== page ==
Sportin’ Jack: A Guarded, Laconic Jigsaw Puzzle of Memory

100 Word Story readers get a special discount on the paperback edition of Sportin’ Jack through CreateSpace when you enter this code: BQ6PE2VB. It’s also available for Kindles through Amazon.

Sportin’ Jack surprised me, I guess because I was expecting something less ambitious in such a tightly restricted form. A hundred hundred-worders? That seemed like a heavy handicap, chess with only the king, queen, and pawns at the writer’s disposal. But as I read, I began to think that pointillism might be a more accurate comparison. Strohm manages to produce a rich texture, and even structure, by juxtaposing particles.

The tales offer something like a buried narrative—surprisingly grim, though. The early “At the Clinic” should have prepared me for the growing power of “timor mortis” under these shrewdly observed vignettes. Still, the pervasive competitiveness behind most of the relentless “encounters” (in both senses) is funny, and the exigent verbal economy of the form sharpens the wit.

Strohm has mastered the art of the memorable one-liner: “What price victory, Dyan said”; “the pioneering slow-cooked turkey”; “I’m the only grandparent I know who curates his refrigerator postings”; “All I know, she said, is it was signed, ‘Thanks from a Grateful Housewife.'” I read such examples with pure delight, but also with interest when I noticed that the satiric target was as often as not the memoirist, the guy supposedly in control. I began to understand that allowing oneself to be the loser in such games while handing the victory to a series of articulate women was shrewd 2lst century gender politics.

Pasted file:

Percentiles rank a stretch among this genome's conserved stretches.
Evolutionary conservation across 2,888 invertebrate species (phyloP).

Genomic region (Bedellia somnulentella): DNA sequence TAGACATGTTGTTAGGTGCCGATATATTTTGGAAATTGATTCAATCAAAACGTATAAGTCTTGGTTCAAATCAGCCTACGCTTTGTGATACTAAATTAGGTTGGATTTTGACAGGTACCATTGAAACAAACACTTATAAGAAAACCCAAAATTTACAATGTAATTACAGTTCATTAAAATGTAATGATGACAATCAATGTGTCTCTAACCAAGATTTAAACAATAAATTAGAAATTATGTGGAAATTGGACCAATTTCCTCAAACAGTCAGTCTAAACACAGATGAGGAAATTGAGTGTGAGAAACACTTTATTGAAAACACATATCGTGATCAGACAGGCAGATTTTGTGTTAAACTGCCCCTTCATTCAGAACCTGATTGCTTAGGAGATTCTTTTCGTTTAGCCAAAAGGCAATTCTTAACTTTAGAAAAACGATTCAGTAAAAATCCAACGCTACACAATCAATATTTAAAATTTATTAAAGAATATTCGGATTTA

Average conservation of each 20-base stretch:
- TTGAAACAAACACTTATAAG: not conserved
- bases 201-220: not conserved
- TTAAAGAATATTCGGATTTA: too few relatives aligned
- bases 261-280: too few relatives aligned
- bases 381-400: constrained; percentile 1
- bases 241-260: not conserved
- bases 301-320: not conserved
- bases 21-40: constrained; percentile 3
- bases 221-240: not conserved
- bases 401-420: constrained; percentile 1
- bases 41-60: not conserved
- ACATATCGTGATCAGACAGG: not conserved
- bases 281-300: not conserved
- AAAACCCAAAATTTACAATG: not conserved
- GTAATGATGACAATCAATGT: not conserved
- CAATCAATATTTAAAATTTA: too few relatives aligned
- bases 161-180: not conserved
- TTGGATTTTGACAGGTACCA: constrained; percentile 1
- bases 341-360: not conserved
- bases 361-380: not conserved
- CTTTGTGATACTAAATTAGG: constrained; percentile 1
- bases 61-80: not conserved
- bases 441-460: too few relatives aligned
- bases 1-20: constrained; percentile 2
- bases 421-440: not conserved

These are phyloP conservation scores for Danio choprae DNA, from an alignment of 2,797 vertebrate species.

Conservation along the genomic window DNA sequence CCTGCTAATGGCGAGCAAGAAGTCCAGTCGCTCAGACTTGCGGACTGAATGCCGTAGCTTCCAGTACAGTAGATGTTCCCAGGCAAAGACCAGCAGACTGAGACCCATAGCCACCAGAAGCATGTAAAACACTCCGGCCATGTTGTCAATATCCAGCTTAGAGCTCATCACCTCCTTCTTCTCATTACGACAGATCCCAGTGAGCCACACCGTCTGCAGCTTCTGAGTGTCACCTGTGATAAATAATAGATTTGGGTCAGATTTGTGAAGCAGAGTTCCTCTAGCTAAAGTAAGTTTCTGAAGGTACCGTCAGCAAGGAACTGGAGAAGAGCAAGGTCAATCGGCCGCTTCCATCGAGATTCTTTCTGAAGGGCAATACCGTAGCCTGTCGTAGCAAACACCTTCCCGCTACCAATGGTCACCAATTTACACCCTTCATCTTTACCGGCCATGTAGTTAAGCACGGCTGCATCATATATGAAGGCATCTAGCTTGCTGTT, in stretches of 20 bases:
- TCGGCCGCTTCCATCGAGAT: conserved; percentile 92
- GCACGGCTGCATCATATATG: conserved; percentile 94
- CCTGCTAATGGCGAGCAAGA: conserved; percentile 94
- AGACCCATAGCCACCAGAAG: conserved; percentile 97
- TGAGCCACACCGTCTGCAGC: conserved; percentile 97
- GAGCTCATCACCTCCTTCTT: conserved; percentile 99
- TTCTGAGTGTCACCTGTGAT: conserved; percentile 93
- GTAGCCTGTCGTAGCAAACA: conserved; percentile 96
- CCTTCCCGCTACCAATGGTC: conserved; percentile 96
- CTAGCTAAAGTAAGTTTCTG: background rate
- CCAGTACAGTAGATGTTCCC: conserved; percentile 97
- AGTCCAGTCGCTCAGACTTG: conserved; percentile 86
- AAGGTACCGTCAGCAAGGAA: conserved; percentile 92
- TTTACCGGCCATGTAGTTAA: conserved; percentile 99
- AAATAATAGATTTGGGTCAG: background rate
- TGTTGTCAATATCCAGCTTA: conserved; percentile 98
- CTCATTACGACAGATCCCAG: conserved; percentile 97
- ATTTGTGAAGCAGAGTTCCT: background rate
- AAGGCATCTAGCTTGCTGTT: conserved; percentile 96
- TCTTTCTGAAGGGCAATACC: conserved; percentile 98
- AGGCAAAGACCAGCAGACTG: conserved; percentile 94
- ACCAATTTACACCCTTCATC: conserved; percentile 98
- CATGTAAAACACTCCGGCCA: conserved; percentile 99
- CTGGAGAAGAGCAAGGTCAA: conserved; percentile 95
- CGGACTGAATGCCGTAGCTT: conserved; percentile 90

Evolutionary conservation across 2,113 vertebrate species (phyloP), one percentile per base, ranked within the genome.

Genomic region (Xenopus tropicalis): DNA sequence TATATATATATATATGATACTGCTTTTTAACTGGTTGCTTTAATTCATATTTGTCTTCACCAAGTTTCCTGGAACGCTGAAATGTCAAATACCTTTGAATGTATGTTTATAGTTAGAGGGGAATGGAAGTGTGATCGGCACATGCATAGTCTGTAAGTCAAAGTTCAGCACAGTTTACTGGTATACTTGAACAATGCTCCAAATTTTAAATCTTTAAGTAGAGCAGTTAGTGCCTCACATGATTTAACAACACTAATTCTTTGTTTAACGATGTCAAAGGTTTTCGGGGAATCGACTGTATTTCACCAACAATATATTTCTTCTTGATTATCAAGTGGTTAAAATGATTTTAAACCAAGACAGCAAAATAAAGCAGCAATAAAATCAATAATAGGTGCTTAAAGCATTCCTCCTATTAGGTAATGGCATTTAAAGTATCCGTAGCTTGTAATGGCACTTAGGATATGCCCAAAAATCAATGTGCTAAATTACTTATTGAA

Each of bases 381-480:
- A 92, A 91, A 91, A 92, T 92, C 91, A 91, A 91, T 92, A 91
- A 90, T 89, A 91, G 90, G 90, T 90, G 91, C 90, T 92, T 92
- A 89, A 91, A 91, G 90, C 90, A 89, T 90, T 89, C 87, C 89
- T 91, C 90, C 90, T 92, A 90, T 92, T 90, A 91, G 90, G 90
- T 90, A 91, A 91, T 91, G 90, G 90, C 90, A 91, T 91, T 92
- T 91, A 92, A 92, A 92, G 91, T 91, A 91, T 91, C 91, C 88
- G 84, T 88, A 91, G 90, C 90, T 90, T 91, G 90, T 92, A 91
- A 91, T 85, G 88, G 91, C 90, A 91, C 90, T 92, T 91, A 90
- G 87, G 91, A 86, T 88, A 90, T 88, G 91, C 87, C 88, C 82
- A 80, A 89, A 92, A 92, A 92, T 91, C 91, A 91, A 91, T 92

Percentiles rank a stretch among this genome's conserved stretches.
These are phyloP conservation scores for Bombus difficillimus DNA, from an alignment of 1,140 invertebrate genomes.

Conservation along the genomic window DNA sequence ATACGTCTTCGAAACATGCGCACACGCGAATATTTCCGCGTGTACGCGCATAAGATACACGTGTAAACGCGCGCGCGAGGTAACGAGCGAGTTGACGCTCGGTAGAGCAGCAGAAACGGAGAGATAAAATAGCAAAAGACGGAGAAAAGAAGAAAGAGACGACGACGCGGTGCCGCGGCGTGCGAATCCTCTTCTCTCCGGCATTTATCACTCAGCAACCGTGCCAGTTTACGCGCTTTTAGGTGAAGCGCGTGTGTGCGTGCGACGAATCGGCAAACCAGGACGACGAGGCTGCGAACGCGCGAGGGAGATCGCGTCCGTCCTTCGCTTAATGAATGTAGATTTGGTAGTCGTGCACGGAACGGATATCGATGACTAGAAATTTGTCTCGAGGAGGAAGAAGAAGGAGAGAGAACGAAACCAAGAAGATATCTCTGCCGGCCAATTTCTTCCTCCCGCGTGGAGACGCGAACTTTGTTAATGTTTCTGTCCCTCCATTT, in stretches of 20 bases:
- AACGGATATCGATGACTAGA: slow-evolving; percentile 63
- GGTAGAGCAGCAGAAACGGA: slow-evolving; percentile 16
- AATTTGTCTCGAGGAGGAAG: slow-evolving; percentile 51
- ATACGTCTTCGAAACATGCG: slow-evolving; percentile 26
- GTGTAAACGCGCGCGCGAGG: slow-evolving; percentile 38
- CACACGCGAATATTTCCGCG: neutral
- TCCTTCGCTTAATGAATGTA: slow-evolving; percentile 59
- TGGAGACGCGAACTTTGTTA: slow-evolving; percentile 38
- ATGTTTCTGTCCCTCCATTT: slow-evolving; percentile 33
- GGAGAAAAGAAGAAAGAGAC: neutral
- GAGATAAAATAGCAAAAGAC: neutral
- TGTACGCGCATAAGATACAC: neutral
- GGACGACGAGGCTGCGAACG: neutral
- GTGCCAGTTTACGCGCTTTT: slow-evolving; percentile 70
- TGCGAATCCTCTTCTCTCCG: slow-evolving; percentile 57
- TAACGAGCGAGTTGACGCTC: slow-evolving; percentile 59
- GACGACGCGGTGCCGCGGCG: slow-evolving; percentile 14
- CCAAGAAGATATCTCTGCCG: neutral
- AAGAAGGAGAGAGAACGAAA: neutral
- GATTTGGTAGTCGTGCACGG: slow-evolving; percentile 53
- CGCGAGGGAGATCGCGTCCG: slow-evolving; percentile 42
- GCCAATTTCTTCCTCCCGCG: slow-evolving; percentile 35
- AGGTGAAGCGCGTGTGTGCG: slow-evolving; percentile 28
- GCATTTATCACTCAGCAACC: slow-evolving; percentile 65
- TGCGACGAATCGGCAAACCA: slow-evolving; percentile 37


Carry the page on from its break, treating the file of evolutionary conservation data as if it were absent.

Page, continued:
What a surprise, then, to realize that these accomplished five-finger exercises, which could have gone on to number 100 without changing tone, were heading in a different direction. These verbal contests across the borders of age, class, gender, professional standing, and levels of urbanity gradually give way to the sense that both winners and losers face the same prospects in the end. It becomes clear that the triumphant escape from the farm, Western Springs, even Chicago, that led through “Amerst,” Berkeley, Bloomington, Oxford, and New York without ever offering a reliable and safe sense of home should circle back to its starting point through three generations and even to the lost ancestral soil, the great-grandfather’s broken jar.

The center of gravity shifts to the ex-rube’s beginnings in the dictionaryless parents, the grandfather’s starched KKK sheet. The puritanical mother and distant father, the sister and niece who arrived at the destination much earlier, come to seem “precocious” and foundational in a way the later players in this game—friends, lovers, exes, colleagues and rivals—no longer do. And a song from the 50’s Hit Parade turns out to be a disturbing revelation. These aren’t tender memories, most of them, and with one or two exceptions they avoid the lachrymose. But they broaden the canvas and lay out the whole design.

All this in 10,000 words? Very unlikely. But I think Strohm manages it and hope other readers will see the richness of this guarded, laconic jigsaw puzzle of memory.

For more on Paul Strohm’s 100-word stories, see Memoir as Collage: The Morphing, Absurd Self and Three Stories from Sportin’ Jack: The Divorce Years.

Alex Zwerdling retired recently from the U.C. Berkeley English Department, of which he was a member since 1961. He has taught and written primarily about twentieth-century British and American literature, with books on W. B. Yeats, George Orwell, Virginia Woolf, and on the American expatriate writers whose extended residence in London helped to create and sustain the “special relationship” between Britain and the United States–Henry James, Henry Adams, T. S. Eliot and Ezra Pound.

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